27 Wherefore I have not sinned against thee, but thou doest me wrong to war against me: the Lord the Judge be judge this day between the children of Israel and the children of Ammon. (He did well to make his appeal to heaven. When right is on our side, we may fearlessly leave results with God. If we have done all we can to make peace, and men will not act justly, the sin must rest with them.)
28 Howbeit the king of the children of Ammon hearkened not unto the words of Jephthah which he sent him.
Lord, for the glory of thy name,
Vouchsafe me now the victory;
Weakness itself, thou knowest I am,
And cannot share the praise with thee:
Because I now can nothing do,
Jesus, do all the work alone,
And bring my soul triumphant through,
To wave its palm before thy throne.
What power against a worm can stand
Arm’d with Jehovah’s sword?
For all who bow to Christ’s command
Are champions of the Lord.
Arm’d with his word and Spirit’s might
We shall the battle gain,
And sin, that tempting Midianite,
Shall be for ever slain.
Father, though late, I turn to thee,
With all my idols part;
O let my helpless misery
Affect thy pitying heart.
Grieved at thine ancient people’s woe,
Be grieved again at mine;
And force my sins to let me go,
Redeem’d by blood divine.
He who saves us shall be king,
Let him but deliverance bring.
God the Lord our witness be,
He who saves, our king shall be.
Jesus saves us, he shall reign;
Lord, do not the throne disdain;
Since to save us thou hast died,
Thou shalt reign, and none beside.
E’en in my holiest hours,
My folly I reveal,
I lack a balance for my powers,
A bridle for my zeal.
Great Spirit teach me how,
When all my soul is flame,
To guard the purport of my vow,
Lest I be put to shame.
If unto God I speak
And pledge the solemn vow,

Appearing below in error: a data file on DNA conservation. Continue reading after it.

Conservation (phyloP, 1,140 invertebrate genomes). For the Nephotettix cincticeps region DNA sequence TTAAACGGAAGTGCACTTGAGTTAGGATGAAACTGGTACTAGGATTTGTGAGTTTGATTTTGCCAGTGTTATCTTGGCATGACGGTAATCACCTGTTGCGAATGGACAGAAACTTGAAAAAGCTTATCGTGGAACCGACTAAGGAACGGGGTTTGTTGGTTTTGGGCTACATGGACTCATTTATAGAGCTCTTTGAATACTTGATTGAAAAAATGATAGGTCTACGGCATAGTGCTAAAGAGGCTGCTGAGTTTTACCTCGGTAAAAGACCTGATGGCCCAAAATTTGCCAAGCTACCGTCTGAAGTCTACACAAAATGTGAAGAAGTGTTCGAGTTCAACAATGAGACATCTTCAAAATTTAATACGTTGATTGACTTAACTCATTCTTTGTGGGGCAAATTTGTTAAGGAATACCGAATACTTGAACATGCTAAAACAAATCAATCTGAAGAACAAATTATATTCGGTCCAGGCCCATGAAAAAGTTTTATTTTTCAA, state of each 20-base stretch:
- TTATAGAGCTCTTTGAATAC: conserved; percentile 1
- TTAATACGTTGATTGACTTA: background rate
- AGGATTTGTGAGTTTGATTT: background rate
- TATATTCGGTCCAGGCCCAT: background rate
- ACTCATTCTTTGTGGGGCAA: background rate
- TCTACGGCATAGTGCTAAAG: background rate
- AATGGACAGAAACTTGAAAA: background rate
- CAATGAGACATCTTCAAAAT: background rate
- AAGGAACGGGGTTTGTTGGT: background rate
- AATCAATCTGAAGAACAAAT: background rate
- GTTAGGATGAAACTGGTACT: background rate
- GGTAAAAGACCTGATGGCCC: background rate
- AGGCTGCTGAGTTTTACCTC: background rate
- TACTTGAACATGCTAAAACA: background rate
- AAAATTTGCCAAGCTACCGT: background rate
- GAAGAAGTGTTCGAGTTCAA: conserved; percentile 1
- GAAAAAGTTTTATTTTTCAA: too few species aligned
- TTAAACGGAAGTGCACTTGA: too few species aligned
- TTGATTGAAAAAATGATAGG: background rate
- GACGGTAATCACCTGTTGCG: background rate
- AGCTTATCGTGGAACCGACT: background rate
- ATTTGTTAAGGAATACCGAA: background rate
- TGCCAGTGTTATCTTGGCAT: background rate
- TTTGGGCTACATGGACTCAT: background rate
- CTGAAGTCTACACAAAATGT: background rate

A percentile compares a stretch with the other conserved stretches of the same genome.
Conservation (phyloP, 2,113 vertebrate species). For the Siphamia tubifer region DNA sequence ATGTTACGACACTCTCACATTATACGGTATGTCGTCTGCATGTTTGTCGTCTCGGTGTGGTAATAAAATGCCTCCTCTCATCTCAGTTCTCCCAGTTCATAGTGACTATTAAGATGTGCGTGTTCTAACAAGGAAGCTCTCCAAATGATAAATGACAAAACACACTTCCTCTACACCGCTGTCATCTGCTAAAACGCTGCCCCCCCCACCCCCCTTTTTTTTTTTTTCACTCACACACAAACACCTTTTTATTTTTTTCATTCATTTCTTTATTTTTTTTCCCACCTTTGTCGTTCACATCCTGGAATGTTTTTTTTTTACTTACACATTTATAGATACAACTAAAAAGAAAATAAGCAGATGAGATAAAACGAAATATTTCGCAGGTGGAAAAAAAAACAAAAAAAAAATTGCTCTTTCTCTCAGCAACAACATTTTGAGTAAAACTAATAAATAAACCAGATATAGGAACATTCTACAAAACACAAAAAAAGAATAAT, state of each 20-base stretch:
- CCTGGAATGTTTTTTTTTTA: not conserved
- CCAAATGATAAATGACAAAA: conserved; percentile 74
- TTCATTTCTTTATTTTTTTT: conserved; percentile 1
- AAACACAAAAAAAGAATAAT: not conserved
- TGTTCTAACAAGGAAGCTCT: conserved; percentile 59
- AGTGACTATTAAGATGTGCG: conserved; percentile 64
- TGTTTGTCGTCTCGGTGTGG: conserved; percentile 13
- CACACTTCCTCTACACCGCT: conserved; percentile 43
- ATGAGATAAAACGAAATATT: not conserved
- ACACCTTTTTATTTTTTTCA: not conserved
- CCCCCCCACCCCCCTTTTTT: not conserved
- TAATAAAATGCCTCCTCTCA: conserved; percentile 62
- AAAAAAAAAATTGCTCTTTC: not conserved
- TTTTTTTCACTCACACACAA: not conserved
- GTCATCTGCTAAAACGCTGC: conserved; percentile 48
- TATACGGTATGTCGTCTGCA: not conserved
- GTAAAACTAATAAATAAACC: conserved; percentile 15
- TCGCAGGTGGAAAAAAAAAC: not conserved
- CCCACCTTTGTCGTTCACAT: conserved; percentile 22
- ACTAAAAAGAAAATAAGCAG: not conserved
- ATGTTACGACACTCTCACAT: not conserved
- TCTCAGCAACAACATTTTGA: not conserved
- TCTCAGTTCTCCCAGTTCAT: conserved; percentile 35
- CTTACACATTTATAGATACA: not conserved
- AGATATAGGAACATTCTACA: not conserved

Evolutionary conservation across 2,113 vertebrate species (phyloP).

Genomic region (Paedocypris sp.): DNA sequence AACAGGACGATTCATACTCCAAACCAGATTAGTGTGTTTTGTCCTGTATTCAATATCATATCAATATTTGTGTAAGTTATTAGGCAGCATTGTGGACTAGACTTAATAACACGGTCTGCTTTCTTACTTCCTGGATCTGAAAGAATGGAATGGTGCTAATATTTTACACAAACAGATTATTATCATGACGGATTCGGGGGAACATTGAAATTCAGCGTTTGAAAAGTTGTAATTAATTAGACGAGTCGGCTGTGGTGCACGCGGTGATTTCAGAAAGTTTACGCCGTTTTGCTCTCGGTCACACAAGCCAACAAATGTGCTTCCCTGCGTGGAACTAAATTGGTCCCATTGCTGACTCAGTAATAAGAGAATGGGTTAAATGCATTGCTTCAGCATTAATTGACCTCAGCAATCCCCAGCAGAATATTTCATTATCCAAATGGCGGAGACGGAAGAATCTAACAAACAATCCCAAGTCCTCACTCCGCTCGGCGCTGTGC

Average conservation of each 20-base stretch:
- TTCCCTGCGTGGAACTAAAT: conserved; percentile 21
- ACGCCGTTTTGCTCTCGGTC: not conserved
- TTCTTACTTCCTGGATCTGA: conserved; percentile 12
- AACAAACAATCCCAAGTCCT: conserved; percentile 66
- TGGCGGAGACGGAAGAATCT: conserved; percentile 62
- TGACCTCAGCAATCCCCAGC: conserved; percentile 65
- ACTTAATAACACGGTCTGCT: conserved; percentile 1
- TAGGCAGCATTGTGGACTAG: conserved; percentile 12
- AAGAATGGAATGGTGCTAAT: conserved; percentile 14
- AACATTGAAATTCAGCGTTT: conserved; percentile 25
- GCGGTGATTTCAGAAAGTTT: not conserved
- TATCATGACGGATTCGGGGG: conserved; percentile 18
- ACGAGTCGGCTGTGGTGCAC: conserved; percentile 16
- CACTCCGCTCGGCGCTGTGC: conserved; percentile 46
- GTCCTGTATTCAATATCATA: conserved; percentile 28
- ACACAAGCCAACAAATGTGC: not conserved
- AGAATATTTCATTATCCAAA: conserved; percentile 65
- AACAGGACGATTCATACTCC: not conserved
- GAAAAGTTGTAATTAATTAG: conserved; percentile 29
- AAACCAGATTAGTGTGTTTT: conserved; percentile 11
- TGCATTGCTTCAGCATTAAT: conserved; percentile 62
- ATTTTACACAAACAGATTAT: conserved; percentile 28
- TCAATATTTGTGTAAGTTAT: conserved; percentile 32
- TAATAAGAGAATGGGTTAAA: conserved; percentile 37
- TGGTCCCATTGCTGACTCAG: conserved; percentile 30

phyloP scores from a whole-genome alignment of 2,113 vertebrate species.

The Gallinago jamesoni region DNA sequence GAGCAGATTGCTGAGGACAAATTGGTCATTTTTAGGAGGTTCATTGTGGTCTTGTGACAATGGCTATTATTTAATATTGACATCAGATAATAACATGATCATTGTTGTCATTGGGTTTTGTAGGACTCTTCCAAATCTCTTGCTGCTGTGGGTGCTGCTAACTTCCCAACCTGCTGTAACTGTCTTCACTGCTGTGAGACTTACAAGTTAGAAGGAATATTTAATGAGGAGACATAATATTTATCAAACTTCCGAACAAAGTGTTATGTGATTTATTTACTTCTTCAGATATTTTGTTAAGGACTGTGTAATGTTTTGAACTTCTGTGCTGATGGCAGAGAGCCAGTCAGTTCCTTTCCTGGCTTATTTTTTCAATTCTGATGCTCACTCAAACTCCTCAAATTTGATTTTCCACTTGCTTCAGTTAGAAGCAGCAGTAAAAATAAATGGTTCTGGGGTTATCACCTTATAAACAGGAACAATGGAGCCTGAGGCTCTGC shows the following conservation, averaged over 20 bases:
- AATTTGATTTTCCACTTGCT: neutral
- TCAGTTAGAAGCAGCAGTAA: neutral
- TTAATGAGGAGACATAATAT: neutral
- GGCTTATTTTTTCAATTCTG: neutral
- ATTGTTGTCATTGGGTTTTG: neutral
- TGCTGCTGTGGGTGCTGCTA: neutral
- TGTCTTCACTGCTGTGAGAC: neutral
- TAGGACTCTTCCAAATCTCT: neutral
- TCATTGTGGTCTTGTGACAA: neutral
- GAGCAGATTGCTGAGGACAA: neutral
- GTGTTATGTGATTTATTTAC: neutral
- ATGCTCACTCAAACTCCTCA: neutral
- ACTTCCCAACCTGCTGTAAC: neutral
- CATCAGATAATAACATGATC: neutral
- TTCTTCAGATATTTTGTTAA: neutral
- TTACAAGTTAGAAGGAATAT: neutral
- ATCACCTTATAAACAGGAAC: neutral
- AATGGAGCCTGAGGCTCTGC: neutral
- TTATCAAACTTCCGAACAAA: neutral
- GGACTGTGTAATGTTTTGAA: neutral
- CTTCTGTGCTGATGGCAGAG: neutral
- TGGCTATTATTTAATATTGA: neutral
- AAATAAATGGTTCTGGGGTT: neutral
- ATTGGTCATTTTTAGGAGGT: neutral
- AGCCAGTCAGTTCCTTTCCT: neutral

Thy heavenly guidance I will seek,
My gentle teacher, thou.
He subdued the powers of hell,
In the fight he stood alone;
All his foes before him fell,
By his single arm o’erthrown.
His the battle, his the toil;
His the honours of the day;
His the glory and the spoil;
Jesus bears them all way.
Now proclaim His deeds afar,
Fill the world with his renown:
His alone the victor’s car;
His the everlasting crown!
I can do all things, or can bear
All sufferings, if my Lord be there;
Sweet pleasures mingle with the pains,
While his left hand my head sustains.
But if the Lord be once withdrawn,
And we attempt the work alone;
When new temptations spring and rise,
We find how great our weakness is.
So Samson, when his hair was lost,
Met the Philistines to his cost;
Shook his vain limbs with sad surprise,
Made feeble fight, and lost his eyes.
So Samson Israel’s foes o’erthrew,
More than in life by death he slew;
But when our greater Samson fell,
He vanquish’d sin, and death, and hell.
Compass’d with foes, he bow’d his head;
For mercy, not for vengeance pled,
And groaned his last expiring groan,
And pull’d th’ infernal kingdom down.
O Lord, our carnal mind control,
And make us pure within;
Train thou each passion of our soul
To hate the thought of sin.
Be ours the blessed lot of those
Who every evil flee;
Whose spirits chaste, as virgins pure,
In all things follow thee.
April 7.—Evening. [Or July 13.]
“Let not thine heart be hasty to utter anything before God.”
THEN the Spirit of the Lord came upon Jephthah, and he passed over Gilead, and Manasseh, and passed over Mizpeh of Gilead, and from Mizpeh of Gilead he passed over unto the children of Ammon.
Brave man as he was, he needed a divine preparation for his work, and God graciously vouchsafed it to him. When the Spirit of the Lord comes upon a man, it makes him far other than he was before; it elevates, guides, inspires, and strengthens. He who has the Spirit will find his arms upheld, and his strength rendered sufficient for accomplishing the most arduous enterprises. May this same Spirit, in a more gracious manner, rest upon us.